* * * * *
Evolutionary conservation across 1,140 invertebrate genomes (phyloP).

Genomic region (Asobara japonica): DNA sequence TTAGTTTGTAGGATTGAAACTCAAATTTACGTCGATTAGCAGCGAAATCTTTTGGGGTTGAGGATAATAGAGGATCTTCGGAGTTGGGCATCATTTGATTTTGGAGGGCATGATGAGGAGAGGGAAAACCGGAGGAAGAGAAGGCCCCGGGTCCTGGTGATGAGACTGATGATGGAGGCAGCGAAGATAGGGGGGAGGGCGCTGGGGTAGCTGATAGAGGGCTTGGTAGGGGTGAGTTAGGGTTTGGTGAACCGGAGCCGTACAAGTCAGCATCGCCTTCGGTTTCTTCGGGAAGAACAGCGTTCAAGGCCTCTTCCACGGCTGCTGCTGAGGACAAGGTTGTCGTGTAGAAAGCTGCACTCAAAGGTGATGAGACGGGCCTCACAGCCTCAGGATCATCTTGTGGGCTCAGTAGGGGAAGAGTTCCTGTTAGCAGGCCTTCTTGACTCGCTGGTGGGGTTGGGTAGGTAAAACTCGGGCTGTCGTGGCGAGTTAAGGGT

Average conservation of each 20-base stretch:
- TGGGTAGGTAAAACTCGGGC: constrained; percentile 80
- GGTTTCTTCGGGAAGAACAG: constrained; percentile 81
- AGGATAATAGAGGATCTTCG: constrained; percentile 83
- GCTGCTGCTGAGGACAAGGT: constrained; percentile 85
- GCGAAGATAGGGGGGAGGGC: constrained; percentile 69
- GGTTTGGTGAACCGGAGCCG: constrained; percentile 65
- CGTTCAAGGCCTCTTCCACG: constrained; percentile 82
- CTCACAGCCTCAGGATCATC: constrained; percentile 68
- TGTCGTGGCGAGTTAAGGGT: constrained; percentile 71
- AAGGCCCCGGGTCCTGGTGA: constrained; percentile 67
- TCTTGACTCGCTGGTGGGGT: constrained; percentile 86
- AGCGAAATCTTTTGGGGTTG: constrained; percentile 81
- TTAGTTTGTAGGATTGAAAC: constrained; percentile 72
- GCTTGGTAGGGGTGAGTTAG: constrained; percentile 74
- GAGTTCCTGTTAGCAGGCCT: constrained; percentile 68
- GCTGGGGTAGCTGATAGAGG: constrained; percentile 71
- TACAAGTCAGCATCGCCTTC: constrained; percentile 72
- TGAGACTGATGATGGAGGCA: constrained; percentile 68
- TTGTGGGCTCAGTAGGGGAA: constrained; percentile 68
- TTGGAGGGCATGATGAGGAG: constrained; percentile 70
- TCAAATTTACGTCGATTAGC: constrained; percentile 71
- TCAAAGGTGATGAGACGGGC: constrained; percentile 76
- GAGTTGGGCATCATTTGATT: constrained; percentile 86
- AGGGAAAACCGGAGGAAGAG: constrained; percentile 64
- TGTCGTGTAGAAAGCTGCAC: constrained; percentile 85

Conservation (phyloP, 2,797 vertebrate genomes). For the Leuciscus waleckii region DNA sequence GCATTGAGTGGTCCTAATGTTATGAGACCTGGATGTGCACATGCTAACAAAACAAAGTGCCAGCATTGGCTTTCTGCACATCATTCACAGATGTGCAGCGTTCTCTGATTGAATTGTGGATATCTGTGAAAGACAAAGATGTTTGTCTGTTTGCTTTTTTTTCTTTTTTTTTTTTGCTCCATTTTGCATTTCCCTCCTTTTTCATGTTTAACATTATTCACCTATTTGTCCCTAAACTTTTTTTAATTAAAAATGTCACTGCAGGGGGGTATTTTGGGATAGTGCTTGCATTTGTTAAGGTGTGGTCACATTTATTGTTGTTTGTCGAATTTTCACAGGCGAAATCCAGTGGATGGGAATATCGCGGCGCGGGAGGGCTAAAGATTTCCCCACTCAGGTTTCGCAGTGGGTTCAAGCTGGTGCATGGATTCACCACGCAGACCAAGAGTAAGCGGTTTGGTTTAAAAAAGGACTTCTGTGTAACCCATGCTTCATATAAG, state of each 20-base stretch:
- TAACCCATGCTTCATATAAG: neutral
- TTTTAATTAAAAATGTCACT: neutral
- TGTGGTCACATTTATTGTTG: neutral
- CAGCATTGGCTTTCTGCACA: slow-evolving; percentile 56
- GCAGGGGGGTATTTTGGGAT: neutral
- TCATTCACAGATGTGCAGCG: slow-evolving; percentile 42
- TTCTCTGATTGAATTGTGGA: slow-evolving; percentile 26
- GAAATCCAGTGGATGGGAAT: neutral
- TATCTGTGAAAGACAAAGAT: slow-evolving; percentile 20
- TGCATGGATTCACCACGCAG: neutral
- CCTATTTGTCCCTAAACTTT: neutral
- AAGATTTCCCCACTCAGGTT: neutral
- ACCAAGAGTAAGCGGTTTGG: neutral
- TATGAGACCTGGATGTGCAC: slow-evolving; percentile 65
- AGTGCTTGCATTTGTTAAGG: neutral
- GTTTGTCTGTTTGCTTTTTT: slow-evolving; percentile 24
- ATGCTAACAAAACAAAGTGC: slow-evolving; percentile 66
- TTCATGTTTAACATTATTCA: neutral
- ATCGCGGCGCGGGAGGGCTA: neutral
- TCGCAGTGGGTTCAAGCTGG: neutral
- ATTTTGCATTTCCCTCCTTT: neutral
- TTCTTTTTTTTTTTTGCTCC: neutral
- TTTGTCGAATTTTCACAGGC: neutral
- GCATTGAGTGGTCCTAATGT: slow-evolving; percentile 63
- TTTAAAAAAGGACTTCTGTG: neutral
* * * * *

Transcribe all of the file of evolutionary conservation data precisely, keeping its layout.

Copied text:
Evolutionary conservation across 1,140 invertebrate genomes (phyloP).

Genomic region (Asobara japonica): DNA sequence TTAGTTTGTAGGATTGAAACTCAAATTTACGTCGATTAGCAGCGAAATCTTTTGGGGTTGAGGATAATAGAGGATCTTCGGAGTTGGGCATCATTTGATTTTGGAGGGCATGATGAGGAGAGGGAAAACCGGAGGAAGAGAAGGCCCCGGGTCCTGGTGATGAGACTGATGATGGAGGCAGCGAAGATAGGGGGGAGGGCGCTGGGGTAGCTGATAGAGGGCTTGGTAGGGGTGAGTTAGGGTTTGGTGAACCGGAGCCGTACAAGTCAGCATCGCCTTCGGTTTCTTCGGGAAGAACAGCGTTCAAGGCCTCTTCCACGGCTGCTGCTGAGGACAAGGTTGTCGTGTAGAAAGCTGCACTCAAAGGTGATGAGACGGGCCTCACAGCCTCAGGATCATCTTGTGGGCTCAGTAGGGGAAGAGTTCCTGTTAGCAGGCCTTCTTGACTCGCTGGTGGGGTTGGGTAGGTAAAACTCGGGCTGTCGTGGCGAGTTAAGGGT

Average conservation of each 20-base stretch:
- TGGGTAGGTAAAACTCGGGC: constrained; percentile 80
- GGTTTCTTCGGGAAGAACAG: constrained; percentile 81
- AGGATAATAGAGGATCTTCG: constrained; percentile 83
- GCTGCTGCTGAGGACAAGGT: constrained; percentile 85
- GCGAAGATAGGGGGGAGGGC: constrained; percentile 69
- GGTTTGGTGAACCGGAGCCG: constrained; percentile 65
- CGTTCAAGGCCTCTTCCACG: constrained; percentile 82
- CTCACAGCCTCAGGATCATC: constrained; percentile 68
- TGTCGTGGCGAGTTAAGGGT: constrained; percentile 71
- AAGGCCCCGGGTCCTGGTGA: constrained; percentile 67
- TCTTGACTCGCTGGTGGGGT: constrained; percentile 86
- AGCGAAATCTTTTGGGGTTG: constrained; percentile 81
- TTAGTTTGTAGGATTGAAAC: constrained; percentile 72
- GCTTGGTAGGGGTGAGTTAG: constrained; percentile 74
- GAGTTCCTGTTAGCAGGCCT: constrained; percentile 68
- GCTGGGGTAGCTGATAGAGG: constrained; percentile 71
- TACAAGTCAGCATCGCCTTC: constrained; percentile 72
- TGAGACTGATGATGGAGGCA: constrained; percentile 68
- TTGTGGGCTCAGTAGGGGAA: constrained; percentile 68
- TTGGAGGGCATGATGAGGAG: constrained; percentile 70
- TCAAATTTACGTCGATTAGC: constrained; percentile 71
- TCAAAGGTGATGAGACGGGC: constrained; percentile 76
- GAGTTGGGCATCATTTGATT: constrained; percentile 86
- AGGGAAAACCGGAGGAAGAG: constrained; percentile 64
- TGTCGTGTAGAAAGCTGCAC: constrained; percentile 85

Conservation (phyloP, 2,797 vertebrate genomes). For the Leuciscus waleckii region DNA sequence GCATTGAGTGGTCCTAATGTTATGAGACCTGGATGTGCACATGCTAACAAAACAAAGTGCCAGCATTGGCTTTCTGCACATCATTCACAGATGTGCAGCGTTCTCTGATTGAATTGTGGATATCTGTGAAAGACAAAGATGTTTGTCTGTTTGCTTTTTTTTCTTTTTTTTTTTTGCTCCATTTTGCATTTCCCTCCTTTTTCATGTTTAACATTATTCACCTATTTGTCCCTAAACTTTTTTTAATTAAAAATGTCACTGCAGGGGGGTATTTTGGGATAGTGCTTGCATTTGTTAAGGTGTGGTCACATTTATTGTTGTTTGTCGAATTTTCACAGGCGAAATCCAGTGGATGGGAATATCGCGGCGCGGGAGGGCTAAAGATTTCCCCACTCAGGTTTCGCAGTGGGTTCAAGCTGGTGCATGGATTCACCACGCAGACCAAGAGTAAGCGGTTTGGTTTAAAAAAGGACTTCTGTGTAACCCATGCTTCATATAAG, state of each 20-base stretch:
- TAACCCATGCTTCATATAAG: neutral
- TTTTAATTAAAAATGTCACT: neutral
- TGTGGTCACATTTATTGTTG: neutral
- CAGCATTGGCTTTCTGCACA: slow-evolving; percentile 56
- GCAGGGGGGTATTTTGGGAT: neutral
- TCATTCACAGATGTGCAGCG: slow-evolving; percentile 42
- TTCTCTGATTGAATTGTGGA: slow-evolving; percentile 26
- GAAATCCAGTGGATGGGAAT: neutral
- TATCTGTGAAAGACAAAGAT: slow-evolving; percentile 20
- TGCATGGATTCACCACGCAG: neutral
- CCTATTTGTCCCTAAACTTT: neutral
- AAGATTTCCCCACTCAGGTT: neutral
- ACCAAGAGTAAGCGGTTTGG: neutral
- TATGAGACCTGGATGTGCAC: slow-evolving; percentile 65
- AGTGCTTGCATTTGTTAAGG: neutral
- GTTTGTCTGTTTGCTTTTTT: slow-evolving; percentile 24
- ATGCTAACAAAACAAAGTGC: slow-evolving; percentile 66
- TTCATGTTTAACATTATTCA: neutral
- ATCGCGGCGCGGGAGGGCTA: neutral
- TCGCAGTGGGTTCAAGCTGG: neutral
- ATTTTGCATTTCCCTCCTTT: neutral
- TTCTTTTTTTTTTTTGCTCC: neutral
- TTTGTCGAATTTTCACAGGC: neutral
- GCATTGAGTGGTCCTAATGT: slow-evolving; percentile 63
- TTTAAAAAAGGACTTCTGTG: neutral